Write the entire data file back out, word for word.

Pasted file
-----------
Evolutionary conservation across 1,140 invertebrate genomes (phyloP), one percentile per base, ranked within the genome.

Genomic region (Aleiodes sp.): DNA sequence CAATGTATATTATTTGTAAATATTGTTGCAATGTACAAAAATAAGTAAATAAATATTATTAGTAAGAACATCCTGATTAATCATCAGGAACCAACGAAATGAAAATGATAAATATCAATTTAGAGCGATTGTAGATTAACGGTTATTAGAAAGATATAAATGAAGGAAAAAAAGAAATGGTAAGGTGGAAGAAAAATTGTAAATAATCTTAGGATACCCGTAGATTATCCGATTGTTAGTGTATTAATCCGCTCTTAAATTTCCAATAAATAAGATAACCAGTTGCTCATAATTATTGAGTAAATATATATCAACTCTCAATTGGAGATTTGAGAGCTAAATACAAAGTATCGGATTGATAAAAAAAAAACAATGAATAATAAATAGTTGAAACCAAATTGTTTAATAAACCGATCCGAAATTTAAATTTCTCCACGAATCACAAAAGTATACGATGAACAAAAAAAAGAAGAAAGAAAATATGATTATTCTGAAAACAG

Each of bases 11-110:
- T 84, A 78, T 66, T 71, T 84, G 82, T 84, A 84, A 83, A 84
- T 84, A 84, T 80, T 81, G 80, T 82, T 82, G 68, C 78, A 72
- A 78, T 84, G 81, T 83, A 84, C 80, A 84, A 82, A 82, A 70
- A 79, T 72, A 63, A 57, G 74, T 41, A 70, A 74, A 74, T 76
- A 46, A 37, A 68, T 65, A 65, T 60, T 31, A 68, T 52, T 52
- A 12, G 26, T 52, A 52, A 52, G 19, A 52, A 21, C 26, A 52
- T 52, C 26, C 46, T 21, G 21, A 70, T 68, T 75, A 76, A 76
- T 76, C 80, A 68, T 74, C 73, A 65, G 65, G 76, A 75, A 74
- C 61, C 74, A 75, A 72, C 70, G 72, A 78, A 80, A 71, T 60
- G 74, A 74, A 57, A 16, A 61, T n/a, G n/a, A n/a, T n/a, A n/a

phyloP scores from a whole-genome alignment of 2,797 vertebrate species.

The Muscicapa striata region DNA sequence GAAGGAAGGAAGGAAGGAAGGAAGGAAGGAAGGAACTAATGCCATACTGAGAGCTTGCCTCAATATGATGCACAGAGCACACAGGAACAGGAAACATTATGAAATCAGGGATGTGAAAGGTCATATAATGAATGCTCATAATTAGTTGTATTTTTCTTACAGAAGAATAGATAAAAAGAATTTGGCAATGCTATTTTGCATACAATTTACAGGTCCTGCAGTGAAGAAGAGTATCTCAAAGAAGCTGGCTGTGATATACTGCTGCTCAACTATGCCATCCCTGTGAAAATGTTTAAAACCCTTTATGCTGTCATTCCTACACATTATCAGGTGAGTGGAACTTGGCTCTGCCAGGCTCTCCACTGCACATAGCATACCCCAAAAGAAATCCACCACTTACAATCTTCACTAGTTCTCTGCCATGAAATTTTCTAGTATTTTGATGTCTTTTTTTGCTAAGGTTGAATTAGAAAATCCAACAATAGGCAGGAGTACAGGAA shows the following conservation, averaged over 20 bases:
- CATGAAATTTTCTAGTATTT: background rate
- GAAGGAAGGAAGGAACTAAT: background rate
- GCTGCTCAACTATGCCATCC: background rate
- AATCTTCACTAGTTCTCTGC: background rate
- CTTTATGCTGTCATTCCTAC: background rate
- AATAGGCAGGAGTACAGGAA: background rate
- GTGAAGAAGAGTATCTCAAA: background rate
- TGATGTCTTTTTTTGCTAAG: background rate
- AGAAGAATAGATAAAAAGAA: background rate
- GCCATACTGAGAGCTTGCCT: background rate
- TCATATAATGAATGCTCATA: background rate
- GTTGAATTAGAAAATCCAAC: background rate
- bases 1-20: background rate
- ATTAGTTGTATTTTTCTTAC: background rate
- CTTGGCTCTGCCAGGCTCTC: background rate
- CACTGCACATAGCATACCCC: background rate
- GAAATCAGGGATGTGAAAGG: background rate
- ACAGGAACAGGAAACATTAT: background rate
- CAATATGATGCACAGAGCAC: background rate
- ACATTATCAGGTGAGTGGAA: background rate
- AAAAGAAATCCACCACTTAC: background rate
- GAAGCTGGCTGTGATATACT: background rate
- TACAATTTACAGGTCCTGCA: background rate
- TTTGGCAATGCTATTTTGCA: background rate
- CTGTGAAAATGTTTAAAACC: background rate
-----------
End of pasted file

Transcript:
Evolutionary conservation across 1,140 invertebrate genomes (phyloP), one percentile per base, ranked within the genome.

Genomic region (Aleiodes sp.): DNA sequence CAATGTATATTATTTGTAAATATTGTTGCAATGTACAAAAATAAGTAAATAAATATTATTAGTAAGAACATCCTGATTAATCATCAGGAACCAACGAAATGAAAATGATAAATATCAATTTAGAGCGATTGTAGATTAACGGTTATTAGAAAGATATAAATGAAGGAAAAAAAGAAATGGTAAGGTGGAAGAAAAATTGTAAATAATCTTAGGATACCCGTAGATTATCCGATTGTTAGTGTATTAATCCGCTCTTAAATTTCCAATAAATAAGATAACCAGTTGCTCATAATTATTGAGTAAATATATATCAACTCTCAATTGGAGATTTGAGAGCTAAATACAAAGTATCGGATTGATAAAAAAAAAACAATGAATAATAAATAGTTGAAACCAAATTGTTTAATAAACCGATCCGAAATTTAAATTTCTCCACGAATCACAAAAGTATACGATGAACAAAAAAAAGAAGAAAGAAAATATGATTATTCTGAAAACAG

Each of bases 11-110:
- T 84, A 78, T 66, T 71, T 84, G 82, T 84, A 84, A 83, A 84
- T 84, A 84, T 80, T 81, G 80, T 82, T 82, G 68, C 78, A 72
- A 78, T 84, G 81, T 83, A 84, C 80, A 84, A 82, A 82, A 70
- A 79, T 72, A 63, A 57, G 74, T 41, A 70, A 74, A 74, T 76
- A 46, A 37, A 68, T 65, A 65, T 60, T 31, A 68, T 52, T 52
- A 12, G 26, T 52, A 52, A 52, G 19, A 52, A 21, C 26, A 52
- T 52, C 26, C 46, T 21, G 21, A 70, T 68, T 75, A 76, A 76
- T 76, C 80, A 68, T 74, C 73, A 65, G 65, G 76, A 75, A 74
- C 61, C 74, A 75, A 72, C 70, G 72, A 78, A 80, A 71, T 60
- G 74, A 74, A 57, A 16, A 61, T n/a, G n/a, A n/a, T n/a, A n/a

phyloP scores from a whole-genome alignment of 2,797 vertebrate species.

The Muscicapa striata region DNA sequence GAAGGAAGGAAGGAAGGAAGGAAGGAAGGAAGGAACTAATGCCATACTGAGAGCTTGCCTCAATATGATGCACAGAGCACACAGGAACAGGAAACATTATGAAATCAGGGATGTGAAAGGTCATATAATGAATGCTCATAATTAGTTGTATTTTTCTTACAGAAGAATAGATAAAAAGAATTTGGCAATGCTATTTTGCATACAATTTACAGGTCCTGCAGTGAAGAAGAGTATCTCAAAGAAGCTGGCTGTGATATACTGCTGCTCAACTATGCCATCCCTGTGAAAATGTTTAAAACCCTTTATGCTGTCATTCCTACACATTATCAGGTGAGTGGAACTTGGCTCTGCCAGGCTCTCCACTGCACATAGCATACCCCAAAAGAAATCCACCACTTACAATCTTCACTAGTTCTCTGCCATGAAATTTTCTAGTATTTTGATGTCTTTTTTTGCTAAGGTTGAATTAGAAAATCCAACAATAGGCAGGAGTACAGGAA shows the following conservation, averaged over 20 bases:
- CATGAAATTTTCTAGTATTT: background rate
- GAAGGAAGGAAGGAACTAAT: background rate
- GCTGCTCAACTATGCCATCC: background rate
- AATCTTCACTAGTTCTCTGC: background rate
- CTTTATGCTGTCATTCCTAC: background rate
- AATAGGCAGGAGTACAGGAA: background rate
- GTGAAGAAGAGTATCTCAAA: background rate
- TGATGTCTTTTTTTGCTAAG: background rate
- AGAAGAATAGATAAAAAGAA: background rate
- GCCATACTGAGAGCTTGCCT: background rate
- TCATATAATGAATGCTCATA: background rate
- GTTGAATTAGAAAATCCAAC: background rate
- bases 1-20: background rate
- ATTAGTTGTATTTTTCTTAC: background rate
- CTTGGCTCTGCCAGGCTCTC: background rate
- CACTGCACATAGCATACCCC: background rate
- GAAATCAGGGATGTGAAAGG: background rate
- ACAGGAACAGGAAACATTAT: background rate
- CAATATGATGCACAGAGCAC: background rate
- ACATTATCAGGTGAGTGGAA: background rate
- AAAAGAAATCCACCACTTAC: background rate
- GAAGCTGGCTGTGATATACT: background rate
- TACAATTTACAGGTCCTGCA: background rate
- TTTGGCAATGCTATTTTGCA: background rate
- CTGTGAAAATGTTTAAAACC: background rate